Embodiment is a crucial way to live our lives in better understanding of the world and in relationship with others. Here are 5 ways embodiment helps us to listen more deeply.
“…If we meet, and if we listen, we reweave the world into wholeness. And holiness.”
Dialogue rooted in deeper wisdom offers greater potential for transformation and healing, and connection to the body is crucial in building relationship with this deeper knowing. The body connects us to the moment where a deeper, generative and vital Source resides. Without the richness of the present moment, we can communicate in ways that are reactive, defensive, or simply boring as we retell old stories or fear imagined futures.
When we connect to the body, we’re further resourced because we’re draw
ing on more than just what’s in our heads. The body anchors us in the moment and gives us a place to root our abstract ideas and feelings. When I breathe and pay attention to the moment, there’s a generative, living wisdom available that my speaking can rise from. Our words have the potential to birth beauty and renew old patterns of living. Language is a form of expression that comes from within and has the potential to connect us to each other. Our bodies can help us listen from a new foundation where our listening, and expressing, can rise from a deeper place. If we listen from our unattended anger, envy, or any other emotion, we are not as present as we could be. The wisdom within us is like a great purifier; when we turn to it with our emotions, it helps us move with them rather than stay stuck in them. It is paradoxical that when we turn to our bodies (form), we get closer to the wisdom of the intangible (formless).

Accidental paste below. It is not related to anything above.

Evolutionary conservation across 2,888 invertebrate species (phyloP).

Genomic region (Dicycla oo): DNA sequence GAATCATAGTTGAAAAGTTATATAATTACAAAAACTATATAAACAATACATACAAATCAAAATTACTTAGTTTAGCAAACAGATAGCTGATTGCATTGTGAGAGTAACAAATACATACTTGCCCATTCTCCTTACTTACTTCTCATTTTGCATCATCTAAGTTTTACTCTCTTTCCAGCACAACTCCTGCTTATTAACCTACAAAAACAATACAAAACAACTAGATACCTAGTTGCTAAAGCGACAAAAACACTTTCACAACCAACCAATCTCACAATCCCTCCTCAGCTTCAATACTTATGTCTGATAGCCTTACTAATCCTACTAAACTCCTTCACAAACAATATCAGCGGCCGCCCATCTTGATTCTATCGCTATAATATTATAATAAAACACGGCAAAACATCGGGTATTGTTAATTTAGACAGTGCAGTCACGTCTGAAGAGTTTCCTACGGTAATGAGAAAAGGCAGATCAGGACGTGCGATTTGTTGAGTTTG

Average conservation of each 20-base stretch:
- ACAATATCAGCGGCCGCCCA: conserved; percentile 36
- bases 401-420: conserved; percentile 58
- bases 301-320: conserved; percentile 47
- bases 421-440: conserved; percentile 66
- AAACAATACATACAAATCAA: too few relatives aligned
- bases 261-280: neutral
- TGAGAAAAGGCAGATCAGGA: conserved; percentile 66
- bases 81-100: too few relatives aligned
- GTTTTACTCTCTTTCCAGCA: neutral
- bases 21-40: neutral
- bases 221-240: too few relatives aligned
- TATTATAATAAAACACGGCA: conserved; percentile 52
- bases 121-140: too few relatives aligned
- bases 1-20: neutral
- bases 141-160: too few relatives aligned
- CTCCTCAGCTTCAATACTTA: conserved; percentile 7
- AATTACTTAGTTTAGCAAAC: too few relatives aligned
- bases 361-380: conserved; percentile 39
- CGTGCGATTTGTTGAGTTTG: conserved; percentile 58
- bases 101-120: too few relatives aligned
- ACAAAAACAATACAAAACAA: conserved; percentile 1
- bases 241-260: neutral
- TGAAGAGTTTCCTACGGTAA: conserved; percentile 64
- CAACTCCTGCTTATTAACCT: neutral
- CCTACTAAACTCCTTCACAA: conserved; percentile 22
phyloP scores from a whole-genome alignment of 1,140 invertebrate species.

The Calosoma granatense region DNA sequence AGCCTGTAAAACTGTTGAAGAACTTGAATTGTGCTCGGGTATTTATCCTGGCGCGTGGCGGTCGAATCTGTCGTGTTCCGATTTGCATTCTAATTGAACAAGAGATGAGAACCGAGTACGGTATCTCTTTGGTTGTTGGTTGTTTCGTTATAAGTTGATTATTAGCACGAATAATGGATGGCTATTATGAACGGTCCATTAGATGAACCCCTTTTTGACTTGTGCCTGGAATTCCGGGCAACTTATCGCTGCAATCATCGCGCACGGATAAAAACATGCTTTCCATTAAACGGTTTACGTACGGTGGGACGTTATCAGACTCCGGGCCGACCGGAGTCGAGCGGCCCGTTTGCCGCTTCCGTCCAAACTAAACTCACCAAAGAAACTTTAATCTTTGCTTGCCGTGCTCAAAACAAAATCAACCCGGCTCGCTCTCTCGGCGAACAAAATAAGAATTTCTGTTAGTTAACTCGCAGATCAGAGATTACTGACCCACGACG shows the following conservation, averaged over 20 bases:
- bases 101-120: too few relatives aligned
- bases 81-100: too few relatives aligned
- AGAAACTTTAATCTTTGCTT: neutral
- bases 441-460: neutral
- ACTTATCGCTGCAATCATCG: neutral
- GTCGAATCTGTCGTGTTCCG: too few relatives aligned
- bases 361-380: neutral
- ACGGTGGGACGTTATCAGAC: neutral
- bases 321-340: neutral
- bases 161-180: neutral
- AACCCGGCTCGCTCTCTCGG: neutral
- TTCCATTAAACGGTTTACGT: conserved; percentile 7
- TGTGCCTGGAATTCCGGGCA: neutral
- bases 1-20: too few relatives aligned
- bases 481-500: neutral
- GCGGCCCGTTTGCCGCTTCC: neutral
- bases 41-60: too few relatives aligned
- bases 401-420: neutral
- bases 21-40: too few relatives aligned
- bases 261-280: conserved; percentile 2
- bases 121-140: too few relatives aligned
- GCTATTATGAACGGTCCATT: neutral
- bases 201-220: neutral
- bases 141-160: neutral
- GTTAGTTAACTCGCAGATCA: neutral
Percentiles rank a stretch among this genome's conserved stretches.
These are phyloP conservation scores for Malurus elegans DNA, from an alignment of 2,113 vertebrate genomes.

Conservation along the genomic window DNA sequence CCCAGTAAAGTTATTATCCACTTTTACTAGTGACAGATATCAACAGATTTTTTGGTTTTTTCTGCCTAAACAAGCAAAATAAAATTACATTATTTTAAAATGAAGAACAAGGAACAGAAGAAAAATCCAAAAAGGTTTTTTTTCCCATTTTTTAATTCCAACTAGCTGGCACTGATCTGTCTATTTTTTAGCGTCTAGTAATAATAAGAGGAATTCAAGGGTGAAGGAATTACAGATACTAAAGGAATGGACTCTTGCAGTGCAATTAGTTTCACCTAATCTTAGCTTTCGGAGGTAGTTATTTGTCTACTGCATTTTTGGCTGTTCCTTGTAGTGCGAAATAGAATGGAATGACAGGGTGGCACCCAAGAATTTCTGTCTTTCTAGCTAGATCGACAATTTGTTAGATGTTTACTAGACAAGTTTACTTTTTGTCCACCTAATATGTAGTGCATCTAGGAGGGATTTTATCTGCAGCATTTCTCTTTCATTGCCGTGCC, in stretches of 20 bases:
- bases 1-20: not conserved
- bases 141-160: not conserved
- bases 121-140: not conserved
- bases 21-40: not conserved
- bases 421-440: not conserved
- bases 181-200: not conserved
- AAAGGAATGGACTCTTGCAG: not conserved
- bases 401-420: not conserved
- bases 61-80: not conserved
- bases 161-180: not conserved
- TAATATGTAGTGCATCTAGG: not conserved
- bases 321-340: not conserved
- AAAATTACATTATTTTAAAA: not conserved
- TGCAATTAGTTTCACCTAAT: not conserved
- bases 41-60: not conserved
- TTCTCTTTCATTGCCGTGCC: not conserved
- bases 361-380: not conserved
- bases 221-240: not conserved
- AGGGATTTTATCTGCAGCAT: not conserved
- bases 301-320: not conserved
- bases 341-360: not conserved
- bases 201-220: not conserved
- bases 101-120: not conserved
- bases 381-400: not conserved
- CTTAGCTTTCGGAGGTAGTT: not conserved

This inner wisdom is an emptiness beyond our personal stories where new possibilities can rise. Recently, as I was working with an individual, we bowed and sat in stillness for some time. As we rose and made eye contact, tears streamed down her face. When I asked her what was happening inside of her she responded, “emptiness,” with a look of confusion on her face. The language of this woman was rooted in Catholicism, and she was very inspired by the gospel teachings. I retold the story of Jesus and the wineskin; that we must pour out the old wine, to let the new in. This ancient story helped her to honor her emptiness as a place of power and generativity.
As a culture, we devalue emptiness, filling up schedules and the space between us with noise, out of a fear of intimacy and stillness. St. John of the Cross calls this emptiness, or nothingness, where newness rises. (Girouard, 2001) It is the place where all things begin and end, and if we ignore it, we stand on shaky ground, especially in our conversations with each other.
Recently I led a ritual for a business woman who was beginning a two-month sabbatical from her work. She was intentionally creating space to know herself more deeply, listen to her heart, and follow the guidance that comes from within. As five women sat together, we honored the emptiness that open space gives rise to. Through the practice of sitting and walking meditation and poetry recitation, we turned up the volume on our bodies through breath and movement, and as we did, we came closer to the moment.